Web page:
No-fail Chocolate Chip Cookies

Chocolate Chip Oat Cookies

Chocolate Chip Oat Cookies

Cookies are one of the few things you can easily make with kids at pretty much any age. For the very little ones, you can let them measure and mix ingredients. Older kids can help break the eggs, whisk, and do other more sophisticated tasks.

The kids and I have been making quite a handful of cookies in the last few months. Our favorite is the chocolate chip oat cookie. I adapted the recipe from The Great Big Cookie Book (Hermes House, 1999), which I bought years ago when I was still in Hong Kong. It’s a humble-looking book and not written by any famous chef or food writer. But I found most of the recipes very reliable. While you won’t find any groundbreaking ideas, the basic, easy-to-follow recipes have become my go-to resource when I simply want to make some cookies with the boys.

I like the idea of adding the oats to the cookies, which gives it more crunch. I called it no-fail because the steps are really easy. I normally don’t use an electric mixer, especially when I’m making these with the kids. For them, a big part of the fun is being able to mix things together with their own hands —  well, we actually use a fork or a whisk 🙂

Below is the original recipe from the book. I listed the adaptations I made in the notes that follow.

Chocolate Chip Oat Cookies

Makes 60*

Ingredients

  • 1 cup all-purpose flour
  • 1/2 tsp baking soda
  • 1/4 tsp baking powder
  • pinch of salt
  • 1/2 cup butter or margarine*
  • 1/2 cup granulated sugar*
  • generous 1/2 cup firmly packed light brown sugar*
  • 1 egg
  • 1/2 teaspoon vanilla extract
  • 3/4 cup rolled oats
  • 1 cup semi-sweet chocolate chips

Directions

  1. Preheat the oven to 350ºF. Grease 3-4 baking sheets*.
  2. Sift the flour, baking soda, baking powder and salt into a mixing bowl. Set aside.
  3. With an electric mixer*, cream together the butter or margarine and the sugars. Add the egg and vanilla extract and beat until light and fluffy.
  4. Add the flour mixture and beat on low speed until thoroughly blended. Stir in the rolled oats and chocolate chips. The dough should be crumbly. Drop heaped teaspoonfuls onto the prepared baking sheets, spacing the dough about 1 inch apart.
  5. Bake for about 15 minutes, until just firm around the edge but still soft to the touch in the center. With a slotted spatula, transfer the cookies to a wire rack and allow to cool.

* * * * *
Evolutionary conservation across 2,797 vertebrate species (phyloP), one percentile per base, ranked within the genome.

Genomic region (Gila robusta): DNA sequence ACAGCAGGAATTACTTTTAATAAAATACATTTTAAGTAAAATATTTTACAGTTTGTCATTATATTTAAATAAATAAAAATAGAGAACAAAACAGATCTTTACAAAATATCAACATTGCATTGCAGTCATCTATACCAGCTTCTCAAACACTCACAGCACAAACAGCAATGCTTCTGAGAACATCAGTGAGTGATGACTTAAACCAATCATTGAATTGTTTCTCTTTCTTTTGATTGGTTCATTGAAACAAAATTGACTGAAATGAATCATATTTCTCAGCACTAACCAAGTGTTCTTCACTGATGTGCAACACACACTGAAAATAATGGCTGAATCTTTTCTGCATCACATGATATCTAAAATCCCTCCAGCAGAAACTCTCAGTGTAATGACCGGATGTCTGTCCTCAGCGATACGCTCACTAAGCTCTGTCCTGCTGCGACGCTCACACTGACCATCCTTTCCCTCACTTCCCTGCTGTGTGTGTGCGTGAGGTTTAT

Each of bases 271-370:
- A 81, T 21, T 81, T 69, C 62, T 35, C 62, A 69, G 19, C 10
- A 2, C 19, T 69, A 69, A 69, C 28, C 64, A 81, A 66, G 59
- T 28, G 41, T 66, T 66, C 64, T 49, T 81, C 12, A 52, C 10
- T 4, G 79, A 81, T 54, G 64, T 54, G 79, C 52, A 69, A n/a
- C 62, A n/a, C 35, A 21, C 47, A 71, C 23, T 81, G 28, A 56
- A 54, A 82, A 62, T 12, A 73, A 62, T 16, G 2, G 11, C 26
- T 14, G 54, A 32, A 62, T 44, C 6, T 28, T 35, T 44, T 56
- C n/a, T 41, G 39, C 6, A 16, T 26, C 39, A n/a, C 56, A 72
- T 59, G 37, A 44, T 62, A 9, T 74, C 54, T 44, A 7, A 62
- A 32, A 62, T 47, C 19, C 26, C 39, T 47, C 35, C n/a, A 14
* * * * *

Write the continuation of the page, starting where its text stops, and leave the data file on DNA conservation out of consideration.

*Notes

  1. Every time we follow this recipe, we make about 2 dozen cookies, not 60 as suggested. I think if you do use an electric mixer, the dough would be fluffier and could yield more. Nonetheless, I would say our version still taste really good.
  2. Because of health and nutritional issues, I never use margarine, and I don’t recommend using margarine in any kind of cooking. It’s proven not to be the healthiest oil afterall.
  3. I normally cut down the amount of sugar by about 1/4 to 1/3 in most recipes, simply because I don’t like overly sweet sweets. I guess even after a decade of living here, I still manage to keep my Asian palette. For this recipe, I use a total of about 3/4 cups of sugars. You can adjust the amount according to your taste.
  4. I usually line my baking sheets with parchment paper, instead of greasing them.
  5. As I mentioned earlier, I only use a fork or a whisk to cream the butter and mix the ingredients. An electric mixer would probably work better.

Happy baking, everyone, and have a fabulous weekend!

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Happy Friday

It’s almost silly how happy I am about what I did at lunch today.

I was at Borders during my lunch break, and, as usual, I headed to the bargain section first. Then, I saw the 6th edition of Norton Anthology of American Literature on sale – at $3.99 per volume! I happily grabbed 3 volumes (C, D & E) – I wasn’t too much of a fan of early American literature and so I didn’t get Volumes A & B – and went to get lunch.

When I was at college, I had Volumes 1 & 2 of this anthology, which I think were the 1st or 2nd edition. At the time, all of us English majors called them “pillows,” since they resembled the traditional Chinese hard pillows, which were usually made of wood or ceramic, as far as I know. Each one of them is like 2 inches thick, and is a collection of writings from various American writers from different periods. We had to carry those around a lot, and it was quite an inconvenience because of its weigh.

A few years ago, the publisher decided to print volumes that are more portable* (thank god!) and launched the sixth edition of the anthology in volumes A – E. I haven’t seen them before, since obviously I’ve been out of school for too long to be looking for textbooks for myself. But now that I see them on such big sale, I couldn’t help but had to buy them. You see, each volume has selection of works by at least 20 writers. Some of the works are just 3 to 5 poems of one writer, but some are an entire book of fiction. So for $3.99, I get the equivalent of 10 to 20 books! It’s not a deal, it’s a steal! This should be more than enough reading materials for me for the next few months.

Oh, and did I mention lunch? I went to this fancy sandwich place (wichcraft, which happens to be one of my favorite lunch places here) after my book extravaganza and got myself a delish onion frittata, roasted tomato, and cheddar on ciabatta roll sandwich for less than $7 – their breakfast sandwich that are served all day long are the best kept secret. I’m all for cheap, yummy food.

It’s a happy, happy Friday for me!

*Note: Although each book is well over 1,000 pages, it’s still easy to carry around because they use very light weigh paper. So compare to the 2000+ pages volumes that I was using in college, this is truly very portable. Each book is maybe the same weigh as one or two regular paperback.